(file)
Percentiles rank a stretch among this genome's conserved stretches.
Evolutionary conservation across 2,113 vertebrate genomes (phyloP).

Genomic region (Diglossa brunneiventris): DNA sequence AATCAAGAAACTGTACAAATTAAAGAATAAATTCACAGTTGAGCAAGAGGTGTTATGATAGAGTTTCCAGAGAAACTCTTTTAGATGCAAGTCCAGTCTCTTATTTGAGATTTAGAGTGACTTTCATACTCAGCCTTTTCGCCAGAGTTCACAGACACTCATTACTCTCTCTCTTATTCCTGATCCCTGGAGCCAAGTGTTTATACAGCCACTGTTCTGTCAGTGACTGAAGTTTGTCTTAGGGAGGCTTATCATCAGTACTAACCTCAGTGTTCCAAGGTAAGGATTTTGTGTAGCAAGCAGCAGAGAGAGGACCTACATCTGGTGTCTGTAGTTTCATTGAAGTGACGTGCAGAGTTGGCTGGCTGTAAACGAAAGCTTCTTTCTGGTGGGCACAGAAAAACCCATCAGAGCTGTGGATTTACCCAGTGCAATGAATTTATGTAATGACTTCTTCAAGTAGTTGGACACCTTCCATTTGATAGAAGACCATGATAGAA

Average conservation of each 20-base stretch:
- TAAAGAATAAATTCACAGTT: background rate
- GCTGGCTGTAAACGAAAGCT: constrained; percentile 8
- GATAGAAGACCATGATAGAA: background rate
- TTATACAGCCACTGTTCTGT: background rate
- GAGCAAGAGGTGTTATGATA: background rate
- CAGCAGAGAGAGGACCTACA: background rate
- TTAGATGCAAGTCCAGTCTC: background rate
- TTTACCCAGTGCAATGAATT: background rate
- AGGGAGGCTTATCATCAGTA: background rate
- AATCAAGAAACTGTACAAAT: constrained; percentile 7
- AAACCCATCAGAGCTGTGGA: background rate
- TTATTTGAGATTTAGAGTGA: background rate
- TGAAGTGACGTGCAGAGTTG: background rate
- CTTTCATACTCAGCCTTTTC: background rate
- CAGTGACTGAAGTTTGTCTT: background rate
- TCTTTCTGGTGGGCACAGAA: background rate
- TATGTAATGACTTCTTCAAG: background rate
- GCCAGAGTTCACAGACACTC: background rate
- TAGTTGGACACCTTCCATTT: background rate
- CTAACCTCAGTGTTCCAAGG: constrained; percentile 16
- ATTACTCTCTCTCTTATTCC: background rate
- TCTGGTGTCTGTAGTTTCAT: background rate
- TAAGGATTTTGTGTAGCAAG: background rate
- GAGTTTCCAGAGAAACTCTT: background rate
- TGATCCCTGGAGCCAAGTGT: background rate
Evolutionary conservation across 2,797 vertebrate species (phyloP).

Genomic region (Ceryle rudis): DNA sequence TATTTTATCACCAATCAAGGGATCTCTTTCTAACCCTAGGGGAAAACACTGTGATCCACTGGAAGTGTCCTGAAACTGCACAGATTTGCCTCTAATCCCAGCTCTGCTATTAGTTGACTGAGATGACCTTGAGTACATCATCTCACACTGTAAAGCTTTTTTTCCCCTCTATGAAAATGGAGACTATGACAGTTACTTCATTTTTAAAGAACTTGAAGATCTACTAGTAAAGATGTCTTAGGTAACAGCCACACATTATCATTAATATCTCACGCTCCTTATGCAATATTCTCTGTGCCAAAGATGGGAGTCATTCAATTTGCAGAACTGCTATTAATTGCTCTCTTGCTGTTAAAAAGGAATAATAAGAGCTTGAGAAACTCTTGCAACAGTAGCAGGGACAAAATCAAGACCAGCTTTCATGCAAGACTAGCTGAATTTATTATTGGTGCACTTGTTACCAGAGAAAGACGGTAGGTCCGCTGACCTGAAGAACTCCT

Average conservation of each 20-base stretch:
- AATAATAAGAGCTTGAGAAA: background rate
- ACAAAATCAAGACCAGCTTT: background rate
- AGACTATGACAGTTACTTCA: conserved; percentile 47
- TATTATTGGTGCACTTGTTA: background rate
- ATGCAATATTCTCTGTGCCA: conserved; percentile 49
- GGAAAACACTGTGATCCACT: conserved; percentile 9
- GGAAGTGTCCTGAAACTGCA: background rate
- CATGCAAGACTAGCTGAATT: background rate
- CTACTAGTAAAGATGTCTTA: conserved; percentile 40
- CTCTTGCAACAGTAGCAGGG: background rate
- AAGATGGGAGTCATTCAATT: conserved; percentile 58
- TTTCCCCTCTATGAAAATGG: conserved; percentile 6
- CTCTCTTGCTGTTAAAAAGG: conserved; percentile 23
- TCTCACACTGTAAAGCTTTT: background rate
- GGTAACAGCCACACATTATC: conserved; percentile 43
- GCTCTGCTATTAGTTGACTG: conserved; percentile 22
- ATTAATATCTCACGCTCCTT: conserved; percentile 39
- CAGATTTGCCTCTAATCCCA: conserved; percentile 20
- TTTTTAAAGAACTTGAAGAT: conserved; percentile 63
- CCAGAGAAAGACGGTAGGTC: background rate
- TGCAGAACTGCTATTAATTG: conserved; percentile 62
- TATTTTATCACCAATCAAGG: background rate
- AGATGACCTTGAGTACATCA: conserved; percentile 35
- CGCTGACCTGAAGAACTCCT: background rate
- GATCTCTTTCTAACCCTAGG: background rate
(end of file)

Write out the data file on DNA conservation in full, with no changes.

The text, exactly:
Percentiles rank a stretch among this genome's conserved stretches.
Evolutionary conservation across 2,113 vertebrate genomes (phyloP).

Genomic region (Diglossa brunneiventris): DNA sequence AATCAAGAAACTGTACAAATTAAAGAATAAATTCACAGTTGAGCAAGAGGTGTTATGATAGAGTTTCCAGAGAAACTCTTTTAGATGCAAGTCCAGTCTCTTATTTGAGATTTAGAGTGACTTTCATACTCAGCCTTTTCGCCAGAGTTCACAGACACTCATTACTCTCTCTCTTATTCCTGATCCCTGGAGCCAAGTGTTTATACAGCCACTGTTCTGTCAGTGACTGAAGTTTGTCTTAGGGAGGCTTATCATCAGTACTAACCTCAGTGTTCCAAGGTAAGGATTTTGTGTAGCAAGCAGCAGAGAGAGGACCTACATCTGGTGTCTGTAGTTTCATTGAAGTGACGTGCAGAGTTGGCTGGCTGTAAACGAAAGCTTCTTTCTGGTGGGCACAGAAAAACCCATCAGAGCTGTGGATTTACCCAGTGCAATGAATTTATGTAATGACTTCTTCAAGTAGTTGGACACCTTCCATTTGATAGAAGACCATGATAGAA

Average conservation of each 20-base stretch:
- TAAAGAATAAATTCACAGTT: background rate
- GCTGGCTGTAAACGAAAGCT: constrained; percentile 8
- GATAGAAGACCATGATAGAA: background rate
- TTATACAGCCACTGTTCTGT: background rate
- GAGCAAGAGGTGTTATGATA: background rate
- CAGCAGAGAGAGGACCTACA: background rate
- TTAGATGCAAGTCCAGTCTC: background rate
- TTTACCCAGTGCAATGAATT: background rate
- AGGGAGGCTTATCATCAGTA: background rate
- AATCAAGAAACTGTACAAAT: constrained; percentile 7
- AAACCCATCAGAGCTGTGGA: background rate
- TTATTTGAGATTTAGAGTGA: background rate
- TGAAGTGACGTGCAGAGTTG: background rate
- CTTTCATACTCAGCCTTTTC: background rate
- CAGTGACTGAAGTTTGTCTT: background rate
- TCTTTCTGGTGGGCACAGAA: background rate
- TATGTAATGACTTCTTCAAG: background rate
- GCCAGAGTTCACAGACACTC: background rate
- TAGTTGGACACCTTCCATTT: background rate
- CTAACCTCAGTGTTCCAAGG: constrained; percentile 16
- ATTACTCTCTCTCTTATTCC: background rate
- TCTGGTGTCTGTAGTTTCAT: background rate
- TAAGGATTTTGTGTAGCAAG: background rate
- GAGTTTCCAGAGAAACTCTT: background rate
- TGATCCCTGGAGCCAAGTGT: background rate
Evolutionary conservation across 2,797 vertebrate species (phyloP).

Genomic region (Ceryle rudis): DNA sequence TATTTTATCACCAATCAAGGGATCTCTTTCTAACCCTAGGGGAAAACACTGTGATCCACTGGAAGTGTCCTGAAACTGCACAGATTTGCCTCTAATCCCAGCTCTGCTATTAGTTGACTGAGATGACCTTGAGTACATCATCTCACACTGTAAAGCTTTTTTTCCCCTCTATGAAAATGGAGACTATGACAGTTACTTCATTTTTAAAGAACTTGAAGATCTACTAGTAAAGATGTCTTAGGTAACAGCCACACATTATCATTAATATCTCACGCTCCTTATGCAATATTCTCTGTGCCAAAGATGGGAGTCATTCAATTTGCAGAACTGCTATTAATTGCTCTCTTGCTGTTAAAAAGGAATAATAAGAGCTTGAGAAACTCTTGCAACAGTAGCAGGGACAAAATCAAGACCAGCTTTCATGCAAGACTAGCTGAATTTATTATTGGTGCACTTGTTACCAGAGAAAGACGGTAGGTCCGCTGACCTGAAGAACTCCT

Average conservation of each 20-base stretch:
- AATAATAAGAGCTTGAGAAA: background rate
- ACAAAATCAAGACCAGCTTT: background rate
- AGACTATGACAGTTACTTCA: conserved; percentile 47
- TATTATTGGTGCACTTGTTA: background rate
- ATGCAATATTCTCTGTGCCA: conserved; percentile 49
- GGAAAACACTGTGATCCACT: conserved; percentile 9
- GGAAGTGTCCTGAAACTGCA: background rate
- CATGCAAGACTAGCTGAATT: background rate
- CTACTAGTAAAGATGTCTTA: conserved; percentile 40
- CTCTTGCAACAGTAGCAGGG: background rate
- AAGATGGGAGTCATTCAATT: conserved; percentile 58
- TTTCCCCTCTATGAAAATGG: conserved; percentile 6
- CTCTCTTGCTGTTAAAAAGG: conserved; percentile 23
- TCTCACACTGTAAAGCTTTT: background rate
- GGTAACAGCCACACATTATC: conserved; percentile 43
- GCTCTGCTATTAGTTGACTG: conserved; percentile 22
- ATTAATATCTCACGCTCCTT: conserved; percentile 39
- CAGATTTGCCTCTAATCCCA: conserved; percentile 20
- TTTTTAAAGAACTTGAAGAT: conserved; percentile 63
- CCAGAGAAAGACGGTAGGTC: background rate
- TGCAGAACTGCTATTAATTG: conserved; percentile 62
- TATTTTATCACCAATCAAGG: background rate
- AGATGACCTTGAGTACATCA: conserved; percentile 35
- CGCTGACCTGAAGAACTCCT: background rate
- GATCTCTTTCTAACCCTAGG: background rate